Q: Your focus is on transnational influence: non-U.S. actors influencing U.S. groups. In the past year, how have U.S. groups influenced extremist groups in Europe, Russia, and elsewhere? And what are you seeing internationally with the QAnon conspiracy theory?
Ideologically motivated violent extremists (IMVE) have become more active and dangerous in the last 10 years and have developed a significant online presence and infrastructure. Growing digital ecosystems that are predominantly occupied by IMVE actors break traditional geographical boundaries, which has permitted the establishment of close transnational relationships. Analysis of social media data, court documents, travel histories, and other data points highlights how not only prominent individuals, but also rank-and-file IMVE actors have actively sought out relationships with translation IMVE groups and movements.
In light of these relationships, IMVE actors have become united by narratives, national inspirations, travel, joint training, music, and in 2020 through the global COVID-19 pandemic. COVID-19 has played an important role in developing transnational relationships as IMVE actors can all be related to anti-government sentiment and narratives, as well as the common trend toward anti-Asian activity due to the Chinese origin of the virus. The number of IMVE actors engaging with conspiracy theories was on the rise in 2020, which led to global protests against various COVID-19 restrictions, which at times were globally coordinated.
QAnon is likely a good case study for these phenomena, where QAnon communities have been found in 82 countries.
Transnational QAnon is manifested in two narratives: A. There are deep states in every country, the U.S. deep state is the first of many to be toppled; B. there is a single deep state and international QAnon believers call upon (Donald) Trump and Q-team to send the U.S. Army abroad to liberate them. Presently, narrative A is the most predominant one, and transnational QAnon communities maintain the core ideology. However, they have adapted it to their domestic socio-political and news environment. This means that QAnon, or its future evolution will be resilient to any failed prophecy made by “Q” or QAnon influencers. What this translates to is QAnon mobilization abroad as seen in August 2020, when a coalition of IMVE actors (QAnon among them) stormed the Reichstag. In a now defunct French QAnon channel, members considered meeting up in the French countryside to train for the future fight against the deep state, and ex-military and law enforcement individuals offered to share their knowledge and tactical acumen. The QAnon mobilization that has been seen in the U.S. is likely a trend that will be seen in Europe in the months to come.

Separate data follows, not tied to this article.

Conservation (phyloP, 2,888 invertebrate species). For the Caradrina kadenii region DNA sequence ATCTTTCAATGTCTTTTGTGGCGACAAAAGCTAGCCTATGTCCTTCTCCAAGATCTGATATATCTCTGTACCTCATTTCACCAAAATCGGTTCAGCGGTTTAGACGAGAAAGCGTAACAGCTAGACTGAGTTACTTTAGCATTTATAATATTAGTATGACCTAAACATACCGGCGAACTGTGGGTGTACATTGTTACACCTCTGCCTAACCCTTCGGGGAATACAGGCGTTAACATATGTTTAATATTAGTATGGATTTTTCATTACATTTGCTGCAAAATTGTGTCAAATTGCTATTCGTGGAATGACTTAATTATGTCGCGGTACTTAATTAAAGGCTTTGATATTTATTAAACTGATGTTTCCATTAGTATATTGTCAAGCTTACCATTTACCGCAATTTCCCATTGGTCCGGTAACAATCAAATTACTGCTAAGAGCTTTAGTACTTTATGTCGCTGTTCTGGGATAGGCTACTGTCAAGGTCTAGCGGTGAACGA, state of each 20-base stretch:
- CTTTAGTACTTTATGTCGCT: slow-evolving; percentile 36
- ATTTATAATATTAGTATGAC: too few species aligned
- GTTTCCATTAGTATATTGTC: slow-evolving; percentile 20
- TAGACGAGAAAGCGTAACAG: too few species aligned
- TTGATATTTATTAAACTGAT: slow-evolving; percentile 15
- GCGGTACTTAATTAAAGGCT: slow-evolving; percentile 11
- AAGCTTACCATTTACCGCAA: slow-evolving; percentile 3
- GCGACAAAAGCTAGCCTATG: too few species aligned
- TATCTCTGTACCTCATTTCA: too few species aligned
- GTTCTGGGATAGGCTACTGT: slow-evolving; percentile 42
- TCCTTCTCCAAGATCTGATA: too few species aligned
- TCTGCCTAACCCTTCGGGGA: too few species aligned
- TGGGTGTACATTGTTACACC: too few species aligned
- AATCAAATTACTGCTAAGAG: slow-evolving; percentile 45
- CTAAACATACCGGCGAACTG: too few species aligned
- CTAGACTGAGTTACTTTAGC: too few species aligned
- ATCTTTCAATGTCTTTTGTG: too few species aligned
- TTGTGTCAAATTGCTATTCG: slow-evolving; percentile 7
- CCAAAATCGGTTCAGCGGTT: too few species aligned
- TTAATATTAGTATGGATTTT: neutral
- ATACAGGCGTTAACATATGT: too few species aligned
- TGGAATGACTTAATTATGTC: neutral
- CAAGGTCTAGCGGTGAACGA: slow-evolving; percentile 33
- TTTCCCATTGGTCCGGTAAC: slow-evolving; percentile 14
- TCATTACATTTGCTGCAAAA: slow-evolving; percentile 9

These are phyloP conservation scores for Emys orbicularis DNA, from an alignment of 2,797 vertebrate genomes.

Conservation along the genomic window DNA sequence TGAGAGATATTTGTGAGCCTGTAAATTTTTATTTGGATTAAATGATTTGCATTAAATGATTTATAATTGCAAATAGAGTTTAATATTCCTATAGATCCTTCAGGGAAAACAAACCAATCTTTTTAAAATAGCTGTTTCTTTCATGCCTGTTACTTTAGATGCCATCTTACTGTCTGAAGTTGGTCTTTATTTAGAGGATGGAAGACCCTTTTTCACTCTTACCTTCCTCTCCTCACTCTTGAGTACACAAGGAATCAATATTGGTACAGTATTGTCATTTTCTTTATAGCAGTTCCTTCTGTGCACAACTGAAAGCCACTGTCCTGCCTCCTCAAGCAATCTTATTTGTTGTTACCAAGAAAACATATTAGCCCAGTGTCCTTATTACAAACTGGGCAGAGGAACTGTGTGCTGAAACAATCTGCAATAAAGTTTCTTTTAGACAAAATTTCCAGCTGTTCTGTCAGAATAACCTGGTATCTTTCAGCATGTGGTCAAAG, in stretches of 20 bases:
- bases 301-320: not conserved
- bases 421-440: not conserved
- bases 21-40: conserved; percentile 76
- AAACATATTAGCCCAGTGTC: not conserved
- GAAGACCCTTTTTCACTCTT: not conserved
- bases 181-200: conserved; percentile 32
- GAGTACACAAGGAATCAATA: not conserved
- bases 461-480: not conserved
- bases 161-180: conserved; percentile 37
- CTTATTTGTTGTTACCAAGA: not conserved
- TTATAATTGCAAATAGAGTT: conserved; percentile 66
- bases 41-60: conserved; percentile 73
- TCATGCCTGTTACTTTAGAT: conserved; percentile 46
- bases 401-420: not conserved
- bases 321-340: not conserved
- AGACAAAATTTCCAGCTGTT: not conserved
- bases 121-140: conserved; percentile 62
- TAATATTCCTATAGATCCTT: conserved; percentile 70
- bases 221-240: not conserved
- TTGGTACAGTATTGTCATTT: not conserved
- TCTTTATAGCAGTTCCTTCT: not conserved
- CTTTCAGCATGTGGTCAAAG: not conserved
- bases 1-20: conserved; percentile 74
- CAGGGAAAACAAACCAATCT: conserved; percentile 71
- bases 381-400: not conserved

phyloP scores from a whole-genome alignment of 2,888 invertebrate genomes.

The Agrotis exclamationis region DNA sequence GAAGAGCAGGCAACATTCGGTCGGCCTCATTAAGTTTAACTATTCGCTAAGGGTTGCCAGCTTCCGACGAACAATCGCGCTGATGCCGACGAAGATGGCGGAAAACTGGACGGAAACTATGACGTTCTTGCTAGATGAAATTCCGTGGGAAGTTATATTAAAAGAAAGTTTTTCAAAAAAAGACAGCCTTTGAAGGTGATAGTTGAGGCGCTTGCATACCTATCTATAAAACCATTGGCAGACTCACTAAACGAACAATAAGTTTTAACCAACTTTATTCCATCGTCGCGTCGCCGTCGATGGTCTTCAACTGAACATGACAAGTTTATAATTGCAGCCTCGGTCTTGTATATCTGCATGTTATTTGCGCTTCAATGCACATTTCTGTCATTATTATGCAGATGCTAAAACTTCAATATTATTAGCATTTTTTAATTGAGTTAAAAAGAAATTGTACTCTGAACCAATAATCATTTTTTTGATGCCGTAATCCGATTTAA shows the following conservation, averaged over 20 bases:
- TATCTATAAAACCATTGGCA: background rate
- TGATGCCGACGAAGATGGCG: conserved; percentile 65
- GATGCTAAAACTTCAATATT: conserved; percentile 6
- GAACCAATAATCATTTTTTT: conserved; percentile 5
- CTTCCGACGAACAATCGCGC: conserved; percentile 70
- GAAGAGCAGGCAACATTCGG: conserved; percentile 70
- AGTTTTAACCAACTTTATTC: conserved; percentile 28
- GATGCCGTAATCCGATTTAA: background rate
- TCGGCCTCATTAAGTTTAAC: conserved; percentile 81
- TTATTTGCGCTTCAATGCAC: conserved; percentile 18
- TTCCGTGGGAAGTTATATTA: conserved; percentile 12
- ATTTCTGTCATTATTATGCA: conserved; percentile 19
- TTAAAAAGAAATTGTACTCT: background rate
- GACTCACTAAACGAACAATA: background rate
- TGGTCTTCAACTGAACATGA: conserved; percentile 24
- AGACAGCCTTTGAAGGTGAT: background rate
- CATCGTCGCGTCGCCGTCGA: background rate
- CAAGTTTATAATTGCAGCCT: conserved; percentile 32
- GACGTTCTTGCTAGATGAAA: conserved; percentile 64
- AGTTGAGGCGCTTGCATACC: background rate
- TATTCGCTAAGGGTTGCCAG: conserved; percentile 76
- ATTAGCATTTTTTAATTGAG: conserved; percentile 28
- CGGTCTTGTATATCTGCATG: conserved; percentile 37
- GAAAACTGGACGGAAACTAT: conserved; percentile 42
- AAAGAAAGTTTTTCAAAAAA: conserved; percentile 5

Q: What influence has the COVID-19 pandemic had on terrorist-extremist group behavior?
In the first half of 2020, the common consensus was that groups like the Islamic State would benefit from the global outbreak of COVID-19, using the additional demands it brought upon states the world over as an opportunity to engage in more acts of violence (both terroristic and military in nature). While most analysis noted that many other contributing factors existed independently of COVID-19 — among them failing economies, corrupt or ineffective security apparatuses, and factionalist political systems — it was generally agreed that Daesh would make much of the opportunities afforded to it by the pandemic.